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Glossier’s Lip Gloss Empire

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Emily Weiss can be considered the queen of crowds as far as the beauty market is concerned, as Glossier’s business model depends entirely on an army of loyal fans for all of its core processes, from product development, to marketing, and sales.

Her lifestyle brand was born as a result of the buzz generated by Weiss’ “Into the Gloss” beauty blog, where she reviewed her favorite beauty products and chronicled what celebrities and “it girls” stocked on the top shelves of their bathroom cabinets. Believing that there was a significant gap between what traditional beauty brands had to offer and what women actually wanted, Weiss founded her direct-to-consumer lifestyle brand Glossier in 2014, which has since evolved into a beauty empire backed by $84M of VC money.

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Glossier creates value for customers by “democratizing” beauty and providing women with a platform to purchase products that are designed by and created for them. Weiss & team leverage social media platforms as well as comments by readers of her blog to gain insight into what features women would like to see in their ideal concealer or lip gloss. Employees engage directly with customers on Facebook and Instagram, often from their personal accounts, and are encouraged to communicate with band fans as they would with their best friends. Glossier has also invited top brand influencers to join Slack channels for direct feedback on recent launches and for direct involvement in the product development process.

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In addition to product development, Glossier relies on customers to implement its immensely successful marketing strategy. By including samples of soon-to-be-released products with all shipments of online orders in the weeks before launching a new lipstick or concealer, the brand counts on fans to spread the word and generate excitement (which often leads to an accumulated wait list of several thousand units for each new product on the site). Glossier has also perfected its incredibly “instagrammable” packaging (see image below), designed to inspire recipients to post photos from their own social media accounts when receiving new orders.

Perhaps one of the more interesting ways Glossier incentivizes crowd participation is by effectively employing its customers. Brand loyalists are invited to create their own curated pages within the Glossier website, the link to which they can share with friends and embed within their own social media posts. If anyone clicks on the link and purchases an item, Glossier pays the loyalist a commission on the sale.

Although Glossier has skillfully built an incredibly engaged cult following since first beginning to ship out beauty products in 2014, I would encourage Weiss and team to ensure the company can continue to innovate when it comes to ways in which it engages with customer and mobilizes crowds. I would argue that Glossier’s planned international expansion should be carefully managed as an identity mismatch between customer segments could make Glossier vulnerable to someone else swooping in to steal its beauty thunder.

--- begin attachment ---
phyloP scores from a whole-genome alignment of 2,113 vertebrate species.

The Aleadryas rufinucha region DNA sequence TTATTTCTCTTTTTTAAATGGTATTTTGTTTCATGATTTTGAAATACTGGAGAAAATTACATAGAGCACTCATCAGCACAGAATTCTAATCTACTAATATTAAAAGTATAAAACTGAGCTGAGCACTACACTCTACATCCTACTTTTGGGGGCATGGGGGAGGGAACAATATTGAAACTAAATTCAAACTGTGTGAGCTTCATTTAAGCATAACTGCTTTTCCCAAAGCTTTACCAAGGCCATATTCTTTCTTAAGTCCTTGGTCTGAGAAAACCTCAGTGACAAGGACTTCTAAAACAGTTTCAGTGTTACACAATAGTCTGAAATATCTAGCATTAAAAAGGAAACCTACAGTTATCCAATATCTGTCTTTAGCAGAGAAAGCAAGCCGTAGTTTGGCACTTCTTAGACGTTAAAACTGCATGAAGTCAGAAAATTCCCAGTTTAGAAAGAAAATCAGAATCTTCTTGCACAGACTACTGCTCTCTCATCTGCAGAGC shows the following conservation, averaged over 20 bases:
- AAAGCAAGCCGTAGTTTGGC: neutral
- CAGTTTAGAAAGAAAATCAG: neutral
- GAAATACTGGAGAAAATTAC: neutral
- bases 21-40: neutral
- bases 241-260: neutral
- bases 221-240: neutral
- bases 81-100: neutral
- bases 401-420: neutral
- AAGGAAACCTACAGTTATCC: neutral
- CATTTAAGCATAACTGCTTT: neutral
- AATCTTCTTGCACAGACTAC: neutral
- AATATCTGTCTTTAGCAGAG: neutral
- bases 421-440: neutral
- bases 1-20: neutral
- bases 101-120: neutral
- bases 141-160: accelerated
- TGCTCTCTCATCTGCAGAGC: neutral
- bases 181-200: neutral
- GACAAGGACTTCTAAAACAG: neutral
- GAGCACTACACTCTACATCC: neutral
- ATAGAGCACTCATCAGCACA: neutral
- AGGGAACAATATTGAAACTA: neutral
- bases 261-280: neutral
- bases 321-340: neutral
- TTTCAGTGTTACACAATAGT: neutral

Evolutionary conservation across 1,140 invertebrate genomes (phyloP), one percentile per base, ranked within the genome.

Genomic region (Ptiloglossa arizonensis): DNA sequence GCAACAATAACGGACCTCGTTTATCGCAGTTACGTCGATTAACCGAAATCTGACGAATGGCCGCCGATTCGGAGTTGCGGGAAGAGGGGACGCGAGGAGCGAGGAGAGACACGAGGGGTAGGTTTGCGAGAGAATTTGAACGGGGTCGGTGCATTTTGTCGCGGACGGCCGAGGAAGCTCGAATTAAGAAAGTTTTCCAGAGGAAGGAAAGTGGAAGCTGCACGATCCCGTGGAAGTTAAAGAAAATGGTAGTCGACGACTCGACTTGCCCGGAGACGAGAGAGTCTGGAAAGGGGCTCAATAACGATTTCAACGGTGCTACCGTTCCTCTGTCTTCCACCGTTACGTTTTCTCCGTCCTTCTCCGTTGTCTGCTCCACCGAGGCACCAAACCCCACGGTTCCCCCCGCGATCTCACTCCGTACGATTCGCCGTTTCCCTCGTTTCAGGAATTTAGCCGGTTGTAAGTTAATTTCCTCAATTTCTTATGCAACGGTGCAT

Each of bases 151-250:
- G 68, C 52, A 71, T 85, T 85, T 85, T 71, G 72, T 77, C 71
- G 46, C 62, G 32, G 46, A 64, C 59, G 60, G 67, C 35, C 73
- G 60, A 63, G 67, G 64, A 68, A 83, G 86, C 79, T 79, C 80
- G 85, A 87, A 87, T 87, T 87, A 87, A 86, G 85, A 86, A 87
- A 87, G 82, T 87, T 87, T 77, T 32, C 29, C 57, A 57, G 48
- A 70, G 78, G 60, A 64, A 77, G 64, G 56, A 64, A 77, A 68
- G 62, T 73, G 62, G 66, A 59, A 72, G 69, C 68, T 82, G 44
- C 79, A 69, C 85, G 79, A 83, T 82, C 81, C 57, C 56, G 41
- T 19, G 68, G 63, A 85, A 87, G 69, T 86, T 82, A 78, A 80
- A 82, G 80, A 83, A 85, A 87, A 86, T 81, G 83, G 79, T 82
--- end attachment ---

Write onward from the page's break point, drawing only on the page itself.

3 thoughts on “Glossier’s Lip Gloss Empire

  1. Thanks for the insightful post. Glossier does seem to have successfully engaged its consumers to create more brand passion and better product launches. That being said, I see two challenges for the company. The first is that it has limited itself to one product line, which limits its growth opportunities. Can the company replicate this model for other beauty products, especially ones that are more complicated and expensive? Second, the company appears to be extremely reliant on social media as a way to engage with its fans and market its products. It would be beneficial to them if they could create more direct lines of communication that they own, so as better to secure that user engagement. I could see them doing this by creating events for users to get together and talk about the products, as well as an intranet like community owned and operated by Gossier.

  2. I think this has worked well for Glossier so far, but how do you see them deploying these crowdsourcing efforts at scale as they grow and Emily and team no longer have the time to painstakingly engage with every Instagram comment? I’m also concerned that since Emily has such a halo effect on the Glossier brand, what are the implications for the Glossier community, and can that community feel be sustained, going forward?

  3. Great blog! It’s very smart of company to leverage the influencers to help them promote and design their products. As the beauty industry is particularly opaque compare to other industries, is is especially important for Glossier to build up their brand, which they have done successfully thus far using influencers as a marketing tool. However, my concern is whether or not this model is sustainable. Are the network of influencers effective in strengthening Glossier’s brand or is the brand a temporary fad? Does the company have any protection against these influencers eventually leaving the platform when the next trendy, beauty product comes into the market?

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